The value of emotional intelligence | The Daily Star
12:00 AM, July 05, 2019 / LAST MODIFIED: 12:00 AM, July 05, 2019

The value of emotional intelligence

In every sphere of our lives, emotions encompass a huge area, ranging from our daily interactions to reciprocal actions and influences. Humans are prone to emotions and their intermediary actions which is why honing the skills of Emotional Intelligence (EI) is very crucial. Having a grasp at one’s emotions is elementary to finding out what it is that will make the person more high-functioning and eventually enable work progress. Working for BRAC University’s Centre for Emotional Intelligence and Innovation has shown me how these skills are connected to every aspect of our lives.

Being emotionally intelligent helps us become more self-aware. Knowing your strengths, weaknesses and personal management goals is quintessential in whatever work you do. Daniel Goleman, American psychologist & journalist, calls it the keystone of emotional intelligence. Self-awareness is built on every sphere of our lives on many diverse planes which includes our body, physical behaviours, emotions, preferences, intentions, values and objectives. It develops conscience as to how we come off to other people. The more we develop this in ourselves, the easier it will be for us to fine-tune our responses to others, adding synergy to our relations and connections.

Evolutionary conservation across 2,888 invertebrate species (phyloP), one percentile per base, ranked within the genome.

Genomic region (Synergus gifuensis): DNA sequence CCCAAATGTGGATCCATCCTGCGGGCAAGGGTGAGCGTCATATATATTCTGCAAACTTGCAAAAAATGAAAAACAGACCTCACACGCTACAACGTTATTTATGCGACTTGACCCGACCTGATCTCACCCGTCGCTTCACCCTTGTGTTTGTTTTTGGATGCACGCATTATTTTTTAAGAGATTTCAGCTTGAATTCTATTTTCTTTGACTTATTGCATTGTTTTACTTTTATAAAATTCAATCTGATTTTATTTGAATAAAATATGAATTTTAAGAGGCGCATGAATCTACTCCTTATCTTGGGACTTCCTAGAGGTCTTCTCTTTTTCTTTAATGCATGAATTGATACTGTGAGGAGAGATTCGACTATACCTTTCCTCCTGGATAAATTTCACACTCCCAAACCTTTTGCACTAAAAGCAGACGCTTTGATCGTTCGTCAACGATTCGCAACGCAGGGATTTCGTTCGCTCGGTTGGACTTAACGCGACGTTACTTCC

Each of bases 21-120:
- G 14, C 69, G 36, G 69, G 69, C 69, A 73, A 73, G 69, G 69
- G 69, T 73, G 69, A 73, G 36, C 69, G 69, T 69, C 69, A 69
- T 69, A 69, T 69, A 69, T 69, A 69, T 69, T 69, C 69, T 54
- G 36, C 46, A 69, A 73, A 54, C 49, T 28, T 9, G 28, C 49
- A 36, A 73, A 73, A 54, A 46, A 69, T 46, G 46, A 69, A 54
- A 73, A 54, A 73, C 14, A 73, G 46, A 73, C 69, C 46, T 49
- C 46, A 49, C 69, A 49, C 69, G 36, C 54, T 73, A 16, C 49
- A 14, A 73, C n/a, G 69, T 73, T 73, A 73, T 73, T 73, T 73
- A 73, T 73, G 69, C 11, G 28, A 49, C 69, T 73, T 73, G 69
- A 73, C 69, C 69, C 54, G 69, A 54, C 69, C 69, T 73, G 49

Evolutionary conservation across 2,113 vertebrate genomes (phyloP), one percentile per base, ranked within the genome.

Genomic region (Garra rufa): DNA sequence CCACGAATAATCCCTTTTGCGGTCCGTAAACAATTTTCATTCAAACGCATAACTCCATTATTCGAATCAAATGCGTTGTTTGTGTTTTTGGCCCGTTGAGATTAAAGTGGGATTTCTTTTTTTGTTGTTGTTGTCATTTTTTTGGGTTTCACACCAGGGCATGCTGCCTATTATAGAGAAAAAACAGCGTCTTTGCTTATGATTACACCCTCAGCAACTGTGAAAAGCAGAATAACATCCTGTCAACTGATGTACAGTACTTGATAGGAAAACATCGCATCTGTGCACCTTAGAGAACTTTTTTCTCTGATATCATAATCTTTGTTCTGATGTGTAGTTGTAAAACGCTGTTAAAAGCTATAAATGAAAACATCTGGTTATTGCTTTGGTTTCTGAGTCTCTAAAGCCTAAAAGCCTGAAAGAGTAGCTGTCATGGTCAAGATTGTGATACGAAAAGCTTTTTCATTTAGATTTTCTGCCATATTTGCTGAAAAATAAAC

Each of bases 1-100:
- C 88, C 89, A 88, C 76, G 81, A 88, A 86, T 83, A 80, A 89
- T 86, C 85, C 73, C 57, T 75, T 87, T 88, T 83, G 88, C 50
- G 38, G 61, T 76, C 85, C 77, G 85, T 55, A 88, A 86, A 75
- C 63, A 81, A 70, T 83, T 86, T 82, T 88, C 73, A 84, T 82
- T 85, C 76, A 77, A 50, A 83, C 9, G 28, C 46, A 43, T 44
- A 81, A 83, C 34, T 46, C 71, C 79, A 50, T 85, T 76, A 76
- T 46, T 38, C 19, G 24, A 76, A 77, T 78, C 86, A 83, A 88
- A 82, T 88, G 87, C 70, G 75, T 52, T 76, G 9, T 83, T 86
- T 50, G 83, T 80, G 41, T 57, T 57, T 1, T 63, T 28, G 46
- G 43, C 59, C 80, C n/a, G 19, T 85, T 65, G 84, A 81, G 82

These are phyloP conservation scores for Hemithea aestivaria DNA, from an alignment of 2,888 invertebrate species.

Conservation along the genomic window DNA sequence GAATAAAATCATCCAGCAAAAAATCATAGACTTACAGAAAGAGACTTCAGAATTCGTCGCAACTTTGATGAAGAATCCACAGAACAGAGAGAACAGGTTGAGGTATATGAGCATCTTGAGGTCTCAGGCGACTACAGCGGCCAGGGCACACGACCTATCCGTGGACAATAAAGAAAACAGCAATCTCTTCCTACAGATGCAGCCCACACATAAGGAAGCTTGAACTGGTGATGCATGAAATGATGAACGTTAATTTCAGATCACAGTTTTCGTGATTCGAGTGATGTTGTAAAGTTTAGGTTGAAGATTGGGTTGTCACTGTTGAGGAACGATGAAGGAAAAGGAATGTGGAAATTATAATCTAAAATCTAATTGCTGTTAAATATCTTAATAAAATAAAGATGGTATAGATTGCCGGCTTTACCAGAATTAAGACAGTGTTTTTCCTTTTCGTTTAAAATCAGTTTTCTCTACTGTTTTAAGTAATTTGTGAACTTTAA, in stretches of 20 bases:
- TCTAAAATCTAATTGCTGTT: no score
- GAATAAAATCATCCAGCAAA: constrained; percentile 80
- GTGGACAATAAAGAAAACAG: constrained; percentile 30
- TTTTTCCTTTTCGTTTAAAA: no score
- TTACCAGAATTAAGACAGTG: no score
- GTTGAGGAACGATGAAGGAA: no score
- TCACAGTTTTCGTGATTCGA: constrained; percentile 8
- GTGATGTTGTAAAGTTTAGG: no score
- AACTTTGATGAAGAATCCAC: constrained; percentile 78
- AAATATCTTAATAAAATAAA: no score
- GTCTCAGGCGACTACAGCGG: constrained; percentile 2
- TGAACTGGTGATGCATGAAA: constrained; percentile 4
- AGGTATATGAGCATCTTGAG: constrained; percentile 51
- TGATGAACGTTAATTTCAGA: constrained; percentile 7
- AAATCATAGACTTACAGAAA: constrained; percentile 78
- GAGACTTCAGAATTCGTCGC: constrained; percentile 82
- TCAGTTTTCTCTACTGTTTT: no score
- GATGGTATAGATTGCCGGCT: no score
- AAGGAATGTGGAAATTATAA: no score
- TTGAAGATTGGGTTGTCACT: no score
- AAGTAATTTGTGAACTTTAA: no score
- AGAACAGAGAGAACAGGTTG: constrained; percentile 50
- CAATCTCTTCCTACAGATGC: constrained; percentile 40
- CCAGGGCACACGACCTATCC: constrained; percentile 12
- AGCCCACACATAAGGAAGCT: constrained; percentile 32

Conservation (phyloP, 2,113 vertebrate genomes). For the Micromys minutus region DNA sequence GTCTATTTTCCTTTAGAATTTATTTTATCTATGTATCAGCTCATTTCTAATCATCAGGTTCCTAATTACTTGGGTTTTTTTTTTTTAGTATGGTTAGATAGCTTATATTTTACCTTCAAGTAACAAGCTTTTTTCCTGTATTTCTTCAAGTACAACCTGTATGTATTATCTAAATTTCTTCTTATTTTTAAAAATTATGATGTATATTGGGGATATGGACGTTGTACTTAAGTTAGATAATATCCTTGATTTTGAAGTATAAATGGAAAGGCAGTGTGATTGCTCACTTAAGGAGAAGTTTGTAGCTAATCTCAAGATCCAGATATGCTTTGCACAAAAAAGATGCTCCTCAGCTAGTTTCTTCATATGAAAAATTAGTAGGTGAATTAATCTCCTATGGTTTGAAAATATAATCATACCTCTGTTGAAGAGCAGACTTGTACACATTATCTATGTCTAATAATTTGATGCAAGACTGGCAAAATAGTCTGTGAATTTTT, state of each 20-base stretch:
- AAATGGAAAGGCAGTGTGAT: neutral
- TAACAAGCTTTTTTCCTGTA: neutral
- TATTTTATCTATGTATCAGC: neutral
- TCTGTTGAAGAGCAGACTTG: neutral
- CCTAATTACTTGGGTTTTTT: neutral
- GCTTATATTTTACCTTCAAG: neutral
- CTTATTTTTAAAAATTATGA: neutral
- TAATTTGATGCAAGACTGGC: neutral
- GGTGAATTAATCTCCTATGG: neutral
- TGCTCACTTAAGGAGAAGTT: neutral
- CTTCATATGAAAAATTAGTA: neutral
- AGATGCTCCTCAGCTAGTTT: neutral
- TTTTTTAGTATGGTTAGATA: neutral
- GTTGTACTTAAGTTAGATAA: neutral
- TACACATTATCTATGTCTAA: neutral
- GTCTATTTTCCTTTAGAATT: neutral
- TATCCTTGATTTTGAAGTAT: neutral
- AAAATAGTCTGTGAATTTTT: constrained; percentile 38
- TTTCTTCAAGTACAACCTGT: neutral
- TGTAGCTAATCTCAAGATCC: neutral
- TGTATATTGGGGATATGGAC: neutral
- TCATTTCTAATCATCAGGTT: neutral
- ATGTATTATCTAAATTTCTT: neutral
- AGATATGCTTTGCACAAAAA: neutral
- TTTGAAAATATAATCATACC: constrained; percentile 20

For our personal and professional growth, we need to grow consciousness about the people residing around us and identify certain behavioural traits that will establish effective interpersonal communications. By virtue of this, everyone can make their daily conversations more satisfying and mutually productive. High emotional intelligence is connected to improved job performance and team work, amplified creativity and adaption, etc. Moreover, researches have shown how awareness about relationship between parents has an impact on the emotional development of children (Field & Kolbert, 2006). Thus, it will not only help us in professional management but also in our personal family lives.

Emotional intelligence is useful to you in things such as controlling your impulse, appropriately regulating your temper and averting depression. Hence it is critical that we develop a better understanding of the undiscovered emotions lurking within us.


Sajid Bin Hasnat is 2nd year student studying Economics at BRAC University. Send warm greetings at

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